Review: Remote, Wallows

BY JOANNE HANER

Fans of Wallows know and love their introspective alt-rock music. After almost a decade of working together, the trio decided to try something new when they released their Remote EP Oct. 23. 

A stark contrast from their mellow breakout album Nothing Happens, Wallows’ Remote EP is six tracks bursting with energy and good vibes. After the release of their hit album in 2019, the LA-based trio was set to take the stage at festivals across the country, but the COVID-19 pandemic put much of their growth and exposure on pause. Rather than continue working on their next album, the group decided to spend their quarantine time coming out with a project to lift fans’ spirits. 

Remote opens with “Virtual Aerobics,” a retro-themed track released at the beginning of October with an accompanying jazzercise lyric video. Vocalist/guitarist Dylan Minnette, vocalist/lead guitarist Braeden Lemasters and drummer Cole Preston show off their 1980’s-inspired moves while dancing to lyrics of overwearing Nike’s, grapevines and side-kicks. 

“Dig What You Dug” is one of two songs Lemasters sings on the EP. When contrasted with Minnette’s calm, low voice in the post-chorus, Lemasters’ uplifting, higher voice gives a shoulder-swaying groove to the song. Together, they sing “Wondering when they’re gonna give a shrug / You’re scared that they’re gonna dig what you dug” for a satisfying combination of styles. 

“Nobody Gets Me (Like You)” first surfaced on an Instagram livestream back in June before its official release in September. The song gave fans a first look at the overall tone of the EP, and after hearing its loud, synth-like chord progression in the opening, it was clear that Remote wouldn’t have much in common with Nothing Happens or the 2018 Spring EP. In an upbeat take on the cheesy, sentimental “only you understand me” cliché, Lemasters sings, “So many people and people, and people, and people, and people / And nobody gets me like you / So just keep pulling me, pulling me, pulling me, pulling me, pulling me / Keep pulling me closer to you.” The song also came with an official video, the second in the Schaefer’s House Party music video trilogy, with the video from their single “OK” being the first.  

Out of the six songs on the album, “Coastlines” is probably the most similar to past Wallows tracks. Even though it fits with the rest of the Remote sound, “Coastlines” evokes the same melancholic feeling found in last year’s hit song “Are You Bored Yet?” and “These Days.” Minette manages to effortlessly combine passion and monotony while singing “I don’t wanna think about it / If I’m really wastin’ all of your time / I don’t wanna think about it / When we’re on different coastlines.” An angst-filled three minutes with short upbeat breaks after the chorus, “Coastlines” brings back the new indie sound the group is known for.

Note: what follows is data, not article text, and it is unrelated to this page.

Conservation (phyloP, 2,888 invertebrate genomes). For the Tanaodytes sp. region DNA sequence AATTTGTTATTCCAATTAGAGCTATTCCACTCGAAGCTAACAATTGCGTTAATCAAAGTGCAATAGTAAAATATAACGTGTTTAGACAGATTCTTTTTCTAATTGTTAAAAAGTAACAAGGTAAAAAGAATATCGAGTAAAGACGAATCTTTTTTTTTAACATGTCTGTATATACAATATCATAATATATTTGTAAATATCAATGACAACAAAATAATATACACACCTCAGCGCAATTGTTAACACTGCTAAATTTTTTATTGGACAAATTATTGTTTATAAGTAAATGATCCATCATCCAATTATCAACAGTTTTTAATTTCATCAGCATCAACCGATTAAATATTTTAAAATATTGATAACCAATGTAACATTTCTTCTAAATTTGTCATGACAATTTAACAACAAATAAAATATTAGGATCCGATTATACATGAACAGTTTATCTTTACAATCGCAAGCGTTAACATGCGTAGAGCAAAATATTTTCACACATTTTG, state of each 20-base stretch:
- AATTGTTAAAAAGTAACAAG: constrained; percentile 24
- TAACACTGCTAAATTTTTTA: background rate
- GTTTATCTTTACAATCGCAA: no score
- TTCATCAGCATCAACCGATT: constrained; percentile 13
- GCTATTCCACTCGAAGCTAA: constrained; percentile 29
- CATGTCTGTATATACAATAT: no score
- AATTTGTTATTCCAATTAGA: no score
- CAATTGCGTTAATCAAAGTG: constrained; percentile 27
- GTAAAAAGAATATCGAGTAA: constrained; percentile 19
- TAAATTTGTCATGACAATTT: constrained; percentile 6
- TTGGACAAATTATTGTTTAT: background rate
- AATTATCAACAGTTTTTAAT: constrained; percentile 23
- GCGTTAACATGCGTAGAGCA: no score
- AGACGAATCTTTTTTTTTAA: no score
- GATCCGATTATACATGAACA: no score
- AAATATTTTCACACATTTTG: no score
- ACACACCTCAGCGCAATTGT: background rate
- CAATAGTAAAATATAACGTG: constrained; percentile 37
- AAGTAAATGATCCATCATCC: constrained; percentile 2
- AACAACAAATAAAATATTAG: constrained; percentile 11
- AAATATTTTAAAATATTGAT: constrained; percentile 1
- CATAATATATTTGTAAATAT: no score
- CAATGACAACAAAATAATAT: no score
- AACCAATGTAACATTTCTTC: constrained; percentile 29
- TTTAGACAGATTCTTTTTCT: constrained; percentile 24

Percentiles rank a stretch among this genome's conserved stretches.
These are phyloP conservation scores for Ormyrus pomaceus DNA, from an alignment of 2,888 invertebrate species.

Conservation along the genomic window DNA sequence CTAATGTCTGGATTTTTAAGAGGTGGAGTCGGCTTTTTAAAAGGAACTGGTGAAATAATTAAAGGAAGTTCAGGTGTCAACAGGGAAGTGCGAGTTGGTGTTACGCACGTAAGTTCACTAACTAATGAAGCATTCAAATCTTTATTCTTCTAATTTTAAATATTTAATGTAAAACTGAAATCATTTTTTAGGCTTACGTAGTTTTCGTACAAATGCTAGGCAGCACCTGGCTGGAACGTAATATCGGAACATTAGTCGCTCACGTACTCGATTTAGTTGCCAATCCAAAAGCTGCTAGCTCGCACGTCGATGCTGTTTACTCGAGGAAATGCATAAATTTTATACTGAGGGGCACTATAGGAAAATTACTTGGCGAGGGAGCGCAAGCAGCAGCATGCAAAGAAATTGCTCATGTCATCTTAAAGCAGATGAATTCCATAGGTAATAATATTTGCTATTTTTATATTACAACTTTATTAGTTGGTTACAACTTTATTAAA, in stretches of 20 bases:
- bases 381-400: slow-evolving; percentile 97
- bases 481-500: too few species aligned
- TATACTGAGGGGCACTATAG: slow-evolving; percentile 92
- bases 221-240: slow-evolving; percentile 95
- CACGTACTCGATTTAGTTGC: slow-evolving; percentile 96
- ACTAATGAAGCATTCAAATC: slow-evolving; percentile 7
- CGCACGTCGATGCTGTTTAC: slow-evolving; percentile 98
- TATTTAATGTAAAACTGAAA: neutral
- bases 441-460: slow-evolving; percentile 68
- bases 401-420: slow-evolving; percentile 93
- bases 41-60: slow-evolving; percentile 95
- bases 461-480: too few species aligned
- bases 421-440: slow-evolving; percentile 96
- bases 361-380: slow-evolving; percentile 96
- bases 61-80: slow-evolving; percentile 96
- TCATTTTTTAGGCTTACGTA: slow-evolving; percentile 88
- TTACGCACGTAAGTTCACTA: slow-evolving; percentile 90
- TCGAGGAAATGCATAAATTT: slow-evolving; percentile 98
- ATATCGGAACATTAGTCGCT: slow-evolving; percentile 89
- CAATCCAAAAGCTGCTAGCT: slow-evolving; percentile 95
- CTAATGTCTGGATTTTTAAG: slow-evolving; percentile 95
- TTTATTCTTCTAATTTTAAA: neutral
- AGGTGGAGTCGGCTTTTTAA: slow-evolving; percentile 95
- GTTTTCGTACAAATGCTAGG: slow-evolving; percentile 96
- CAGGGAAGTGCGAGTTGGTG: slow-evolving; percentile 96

The powering down effect in the final seconds of “Coastlines” blends seamlessly into the penultimate song of the EP, “Talk Like That.”Ironically enough, the fastest song on the EP is sandwiched between the two slowest songs. A fun number about the power of words in a relationship, “Talk Like That” brings out a dance-like-nobody’s-watching type of energy. The fast-paced song opens with Minnette spewing “Cut my heart it half, give it back, when you talk like that / Probably all in all, if they call, get a heart attack / Feels more like your death, lost my breath, can you give me more? / Do it all again, by the end, tell me I’ll be yours.” Although only a second shorter than “Virtual Aerobics,” “Talk Like That” is the shortest song from Remote, clocking in at two minutes and one second. The jump-around feeling is short-lived but completely worth it. 

Remote concludes on a sentimental note with “Wish Me Luck,” and the transition to it is once again flawless and more explicit than the previous one. “Coastlines” ends with a spoken outro: “Hey John, that one was pretty good, but uh, how do you change the station on this thing?” This could be the beginning of Wallows starting a story line in future works, or it could tie into the third and final video in the Schaefer’s House Party trilogy. No matter the context, “Wish Me Luck” is a song that truly showcases the growth of this on-the-rise trio. The beat is mesmerizing, the echoes and synths are perfectly executed and the lyrics are catchy. Wallows tried something new with Remote and hit it out of the park. A cohesive yet diverse Extended Play, Remote can provide a much-needed sense of joy for indie fans out there.